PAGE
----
The US is the sole democratic superpower, writes FT analyst Martin Wolf. Its ongoing political transformation has deep implications for liberal democracies everywhere, as well as for the world’s ability to co-operate on vital tasks, such as managing climate risks.
Yet the sad reality of the fragile state of democracy in the United States—particularly in the wake of the January 6 insurrection—has undercut Washington’s ability to promote democratic values abroad, says a leading commentator.
President Joe Biden sees the fight of our time as one between democracy and autocracy, pledging to convene a Summit for Democracy to reestablish U.S. leadership in the democratic cause, notes Richard Haass, President of the Council on Foreign Relations and the author of The World: A Brief Introduction.
He has declared that the United States is in “a contest with autocrats,” announced plans to hold his Summit for Democracy, and pledged to prioritize relations with countries that share American values. Yet such commitments, however sincere, have hardly made human rights and democracy promotion a more prominent part of U.S. foreign policy, he writes for Foreign Affairs:
U.S. presidents have always allowed professed commitments to human rights and democracy to be set aside when other interests or priorities have come to the fore. The “free world” of the Cold War was often anything but free. But the broader shift in U.S. foreign policy today, with its stress on both great-power competition and short-term domestic priorities, has made those tradeoffs more frequent and acute.
Two separate threads in the “Biden doctrine” – an idealist vision for global democracy and a more pragmatic, restrained approach – have yet to be resolved, a War On The Rocks survey of experts suggests.
There are enduring academic debates about whether democracy is really essential to domestic stability and global peace, but the effort to build functioning, legitimate states in troubled societies has been part of U.S. foreign policy since America has been a global power, adds Hal Brands, the Henry Kissinger Distinguished Professor at Johns Hopkins SAIS. The tradition draws on two long-running threads in the intellectual fabric of U.S. strategy, he writes for Bloomberg:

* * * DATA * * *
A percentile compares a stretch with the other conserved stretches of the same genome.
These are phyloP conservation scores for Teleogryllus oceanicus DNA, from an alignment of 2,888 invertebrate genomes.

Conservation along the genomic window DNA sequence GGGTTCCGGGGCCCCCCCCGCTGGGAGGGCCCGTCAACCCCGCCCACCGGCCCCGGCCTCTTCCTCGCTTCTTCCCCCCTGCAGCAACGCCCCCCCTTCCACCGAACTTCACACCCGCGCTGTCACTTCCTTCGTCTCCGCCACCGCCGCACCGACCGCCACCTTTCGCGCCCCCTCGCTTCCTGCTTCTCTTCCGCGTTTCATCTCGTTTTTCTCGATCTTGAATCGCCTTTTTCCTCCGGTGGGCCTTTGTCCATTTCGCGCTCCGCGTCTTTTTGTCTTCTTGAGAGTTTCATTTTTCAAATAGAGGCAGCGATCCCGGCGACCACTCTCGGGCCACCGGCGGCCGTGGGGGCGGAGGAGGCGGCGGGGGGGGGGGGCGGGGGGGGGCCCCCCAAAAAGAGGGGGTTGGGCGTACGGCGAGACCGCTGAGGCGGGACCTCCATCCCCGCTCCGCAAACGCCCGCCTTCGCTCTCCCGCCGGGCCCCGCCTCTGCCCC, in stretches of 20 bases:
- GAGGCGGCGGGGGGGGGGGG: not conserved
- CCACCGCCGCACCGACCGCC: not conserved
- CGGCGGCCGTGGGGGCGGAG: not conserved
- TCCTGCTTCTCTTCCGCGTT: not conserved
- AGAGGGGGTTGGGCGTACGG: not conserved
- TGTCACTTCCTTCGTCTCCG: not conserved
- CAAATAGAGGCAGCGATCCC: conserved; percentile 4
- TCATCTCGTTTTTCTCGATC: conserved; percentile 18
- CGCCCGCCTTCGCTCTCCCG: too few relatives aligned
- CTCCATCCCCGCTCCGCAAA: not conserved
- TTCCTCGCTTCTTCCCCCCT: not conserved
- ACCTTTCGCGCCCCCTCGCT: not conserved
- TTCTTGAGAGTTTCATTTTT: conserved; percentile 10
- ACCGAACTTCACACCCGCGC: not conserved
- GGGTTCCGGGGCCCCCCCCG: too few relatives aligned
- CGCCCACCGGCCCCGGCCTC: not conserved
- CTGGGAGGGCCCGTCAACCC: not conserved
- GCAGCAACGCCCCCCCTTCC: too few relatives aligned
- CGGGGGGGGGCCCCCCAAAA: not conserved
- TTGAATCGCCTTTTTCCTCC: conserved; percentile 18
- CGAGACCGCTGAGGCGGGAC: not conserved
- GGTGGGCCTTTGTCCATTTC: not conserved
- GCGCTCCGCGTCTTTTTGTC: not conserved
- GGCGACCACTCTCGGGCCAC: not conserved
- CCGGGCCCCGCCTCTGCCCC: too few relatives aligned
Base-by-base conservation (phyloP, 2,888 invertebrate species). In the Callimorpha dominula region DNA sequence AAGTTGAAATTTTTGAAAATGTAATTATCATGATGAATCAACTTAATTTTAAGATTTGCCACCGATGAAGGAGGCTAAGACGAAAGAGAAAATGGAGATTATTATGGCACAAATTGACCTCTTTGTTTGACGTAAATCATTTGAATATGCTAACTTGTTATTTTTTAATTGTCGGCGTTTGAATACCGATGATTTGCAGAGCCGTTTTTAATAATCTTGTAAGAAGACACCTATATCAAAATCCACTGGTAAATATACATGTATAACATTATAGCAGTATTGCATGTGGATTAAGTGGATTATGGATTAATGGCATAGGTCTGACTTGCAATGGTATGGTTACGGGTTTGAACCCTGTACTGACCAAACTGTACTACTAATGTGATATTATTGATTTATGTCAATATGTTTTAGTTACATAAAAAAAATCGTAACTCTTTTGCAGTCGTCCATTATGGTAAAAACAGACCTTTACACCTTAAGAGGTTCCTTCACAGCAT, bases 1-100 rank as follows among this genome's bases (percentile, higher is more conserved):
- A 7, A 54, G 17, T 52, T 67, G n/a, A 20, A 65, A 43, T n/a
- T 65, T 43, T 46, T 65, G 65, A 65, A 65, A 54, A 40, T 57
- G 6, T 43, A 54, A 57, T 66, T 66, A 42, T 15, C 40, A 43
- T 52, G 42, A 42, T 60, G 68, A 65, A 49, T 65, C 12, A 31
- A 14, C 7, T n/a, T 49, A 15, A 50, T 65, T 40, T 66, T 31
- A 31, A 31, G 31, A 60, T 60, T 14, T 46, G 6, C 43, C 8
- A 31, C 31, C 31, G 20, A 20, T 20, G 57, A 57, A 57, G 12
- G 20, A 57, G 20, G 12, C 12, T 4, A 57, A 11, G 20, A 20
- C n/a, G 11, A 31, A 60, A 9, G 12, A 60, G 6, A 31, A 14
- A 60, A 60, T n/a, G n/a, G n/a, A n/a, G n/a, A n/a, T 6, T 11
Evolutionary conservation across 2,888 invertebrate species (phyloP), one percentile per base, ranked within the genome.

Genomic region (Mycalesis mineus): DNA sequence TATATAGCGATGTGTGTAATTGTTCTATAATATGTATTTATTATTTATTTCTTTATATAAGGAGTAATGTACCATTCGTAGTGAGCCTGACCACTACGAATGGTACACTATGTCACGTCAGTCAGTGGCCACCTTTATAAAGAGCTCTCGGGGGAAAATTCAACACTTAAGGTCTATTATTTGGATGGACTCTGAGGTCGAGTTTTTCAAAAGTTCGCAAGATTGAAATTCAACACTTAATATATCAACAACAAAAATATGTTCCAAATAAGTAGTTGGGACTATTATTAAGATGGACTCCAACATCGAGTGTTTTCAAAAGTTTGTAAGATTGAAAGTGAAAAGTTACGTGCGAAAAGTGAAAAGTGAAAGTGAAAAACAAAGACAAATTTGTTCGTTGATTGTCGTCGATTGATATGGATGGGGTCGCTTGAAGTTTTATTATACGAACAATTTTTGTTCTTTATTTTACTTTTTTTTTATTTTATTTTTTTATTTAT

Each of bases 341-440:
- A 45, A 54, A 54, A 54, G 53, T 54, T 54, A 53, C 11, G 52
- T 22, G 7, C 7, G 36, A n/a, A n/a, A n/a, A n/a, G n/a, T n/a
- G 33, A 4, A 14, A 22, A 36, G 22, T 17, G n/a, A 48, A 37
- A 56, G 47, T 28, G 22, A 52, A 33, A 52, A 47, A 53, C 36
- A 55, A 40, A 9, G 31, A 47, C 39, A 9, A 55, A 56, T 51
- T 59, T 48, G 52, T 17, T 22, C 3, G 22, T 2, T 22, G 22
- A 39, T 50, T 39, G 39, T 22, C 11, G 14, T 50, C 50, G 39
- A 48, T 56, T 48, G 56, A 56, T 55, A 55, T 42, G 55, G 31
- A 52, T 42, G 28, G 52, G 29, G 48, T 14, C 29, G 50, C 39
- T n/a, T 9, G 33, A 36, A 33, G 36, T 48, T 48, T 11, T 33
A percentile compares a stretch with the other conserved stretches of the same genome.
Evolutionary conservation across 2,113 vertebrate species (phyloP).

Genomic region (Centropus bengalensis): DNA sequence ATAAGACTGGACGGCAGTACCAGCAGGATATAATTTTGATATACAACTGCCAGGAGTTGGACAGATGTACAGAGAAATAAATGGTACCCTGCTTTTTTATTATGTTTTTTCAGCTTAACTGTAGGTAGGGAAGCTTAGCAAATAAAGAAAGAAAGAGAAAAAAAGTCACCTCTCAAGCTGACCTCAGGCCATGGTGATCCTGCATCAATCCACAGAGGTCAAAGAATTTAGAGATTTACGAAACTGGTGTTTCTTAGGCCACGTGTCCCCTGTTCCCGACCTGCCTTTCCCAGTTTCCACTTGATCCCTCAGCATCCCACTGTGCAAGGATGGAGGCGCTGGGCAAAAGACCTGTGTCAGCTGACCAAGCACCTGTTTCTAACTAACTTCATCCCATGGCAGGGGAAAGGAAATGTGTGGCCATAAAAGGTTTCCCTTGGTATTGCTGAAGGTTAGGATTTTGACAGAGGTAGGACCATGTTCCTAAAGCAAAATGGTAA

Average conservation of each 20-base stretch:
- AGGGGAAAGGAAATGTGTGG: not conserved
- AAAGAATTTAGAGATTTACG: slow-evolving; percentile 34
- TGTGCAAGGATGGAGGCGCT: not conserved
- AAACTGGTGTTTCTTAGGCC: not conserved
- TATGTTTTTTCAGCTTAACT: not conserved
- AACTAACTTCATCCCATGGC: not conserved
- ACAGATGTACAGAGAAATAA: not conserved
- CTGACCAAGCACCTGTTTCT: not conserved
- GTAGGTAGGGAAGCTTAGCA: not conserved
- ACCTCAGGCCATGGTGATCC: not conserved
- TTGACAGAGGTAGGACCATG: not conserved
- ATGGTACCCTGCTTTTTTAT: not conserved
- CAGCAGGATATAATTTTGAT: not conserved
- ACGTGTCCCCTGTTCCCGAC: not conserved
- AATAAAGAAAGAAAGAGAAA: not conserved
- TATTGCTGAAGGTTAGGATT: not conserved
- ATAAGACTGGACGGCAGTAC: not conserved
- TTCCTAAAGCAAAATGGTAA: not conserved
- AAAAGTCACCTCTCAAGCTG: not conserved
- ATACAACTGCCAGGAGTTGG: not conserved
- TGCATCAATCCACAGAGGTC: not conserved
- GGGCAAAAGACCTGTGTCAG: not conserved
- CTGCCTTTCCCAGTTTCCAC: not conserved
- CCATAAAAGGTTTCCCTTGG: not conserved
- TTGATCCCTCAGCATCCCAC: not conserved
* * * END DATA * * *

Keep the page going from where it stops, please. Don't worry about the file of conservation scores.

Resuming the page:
- One is a democratic moral sensibility. Americans have rarely been comfortable with intervening in a country and then handing it over to a brutal dictator as a matter of first resort (although they occasionally get there later), which creates a certain pressure to invest in a humane political order…..
- Second is a belief that internal instability and external aggression flow from political illegitimacy. For generations, U.S. officials have argued that autocracies replicate internationally the violence they perpetrate against their own people…
The United States must work with others, through both formal and informal means, to set international norms and standards and marshal collective action, Haass adds. Such an approach will require the involvement of traditional allies in Europe and Asia, new partners, countries that may need U.S. or international help at home, and nondemocracies, he insists.
The U.S. must work with others to set international norms & standards & marshal collective action w traditional allies, new partners, countries that need U.S. or international help – and #nondemocracies, @CFR_org‘s @RichardHaass writes in @ForeignAffairs https://t.co/rZK09Fk5H6
— Democracy Digest (@demdigest) September 29, 2021